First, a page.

Moving Fast and Breaking Things: Mohammad bin Salman, Part I
Moving Fast and Breaking Things: Mohammad bin Salman, Part I
Last summer, King Salman surprised the Kingdom of Saudi Arabia (KSA) by demoting Crown Prince Muhammad bin Nayef and replacing him with one of the king’s sons, Mohammad bin Salman (MbS). In the months preceding the event, the king’s son had been building his power base, gaining control of key parts of the economy and the security sectors. After being named crown prince, MbS further consolidated power and boosted his profile. He was given responsibility for the war in Yemen and, later in the summer, MbS and the king accused Qatar of supporting Iran and the Muslim Brotherhood. When the KSA was unable to force Qatar to acquiesce to rather stringent demands, the KSA and the rest of the Gulf Cooperation Council (GCC) nations  implemented a blockade on Qatar. To date, the war in Yemen continues to drag on without any obvious conclusion and Qatar is managing to prosper despite measures taken against it.
Despite these disappointments, MbS continues to charge forward. He has unveiled his plans to restructure the economy in a program called Vision 2030. In recent weeks, he also showed plans to build a new massive mega-city on the country’s north coast that would be a hub for growth and innovation. To pay for all these changes, the KSA plans to sell at least 5% of Saudi Aramco to foreign investors. MbS has also implemented other economic reforms and a degree of economic austerity to build savings for these aggressive economic reforms. The crown prince is essentially in charge of all these efforts as well.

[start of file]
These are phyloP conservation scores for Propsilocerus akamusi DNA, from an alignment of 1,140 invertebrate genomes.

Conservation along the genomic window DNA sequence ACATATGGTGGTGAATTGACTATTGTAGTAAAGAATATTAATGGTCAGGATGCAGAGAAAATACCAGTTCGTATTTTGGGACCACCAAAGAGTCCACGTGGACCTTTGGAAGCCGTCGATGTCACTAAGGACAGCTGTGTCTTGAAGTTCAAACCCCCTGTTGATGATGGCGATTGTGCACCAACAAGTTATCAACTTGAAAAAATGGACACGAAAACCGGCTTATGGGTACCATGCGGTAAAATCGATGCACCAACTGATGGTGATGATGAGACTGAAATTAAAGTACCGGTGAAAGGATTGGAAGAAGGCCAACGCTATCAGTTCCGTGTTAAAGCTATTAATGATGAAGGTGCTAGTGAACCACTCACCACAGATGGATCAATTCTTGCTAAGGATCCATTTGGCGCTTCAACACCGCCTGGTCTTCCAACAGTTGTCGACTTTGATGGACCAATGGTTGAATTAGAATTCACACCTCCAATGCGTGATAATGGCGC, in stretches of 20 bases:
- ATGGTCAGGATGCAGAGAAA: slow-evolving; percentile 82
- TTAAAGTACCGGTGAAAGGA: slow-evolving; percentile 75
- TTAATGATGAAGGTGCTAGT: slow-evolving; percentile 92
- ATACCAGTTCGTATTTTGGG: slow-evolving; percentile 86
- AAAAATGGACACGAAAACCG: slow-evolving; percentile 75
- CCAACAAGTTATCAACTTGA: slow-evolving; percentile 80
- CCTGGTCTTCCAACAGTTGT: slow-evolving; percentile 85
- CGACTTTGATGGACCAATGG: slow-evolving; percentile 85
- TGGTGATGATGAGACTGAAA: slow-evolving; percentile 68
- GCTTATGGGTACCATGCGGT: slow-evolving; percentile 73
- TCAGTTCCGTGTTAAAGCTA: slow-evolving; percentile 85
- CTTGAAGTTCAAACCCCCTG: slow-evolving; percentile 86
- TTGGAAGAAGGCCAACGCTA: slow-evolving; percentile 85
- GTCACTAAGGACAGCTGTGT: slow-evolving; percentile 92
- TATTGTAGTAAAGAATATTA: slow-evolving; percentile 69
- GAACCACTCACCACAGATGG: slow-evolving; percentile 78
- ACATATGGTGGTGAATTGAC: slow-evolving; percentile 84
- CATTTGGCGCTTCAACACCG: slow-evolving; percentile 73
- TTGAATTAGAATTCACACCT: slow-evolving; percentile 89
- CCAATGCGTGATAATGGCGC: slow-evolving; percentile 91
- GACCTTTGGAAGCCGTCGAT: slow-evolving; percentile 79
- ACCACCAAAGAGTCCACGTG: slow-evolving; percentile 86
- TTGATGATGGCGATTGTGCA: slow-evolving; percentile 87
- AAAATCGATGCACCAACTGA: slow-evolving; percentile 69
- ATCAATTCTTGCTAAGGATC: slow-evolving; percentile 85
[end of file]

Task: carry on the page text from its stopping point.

For all this to succeed, MbS has two audiences he needs to sway. The first audience is the majority of Saudi citizens. Due to a rapid rise in birth rates, Saudi Arabia has a very young population; 61.5% of the population is under the age of 35. The youth of Saudi Arabia are disgruntled with social restrictions, slow economic activity and the general ossified nature of the KSA’s ruling structure. Over the years, the ruling al-Saud family has selected its kings from the sons of Ibn Saud. These men are aging and the consensus management has led to political stagnation. Although there is little evidence of a rebellion, the rising youthful majority does have to be addressed before it becomes a rebellion.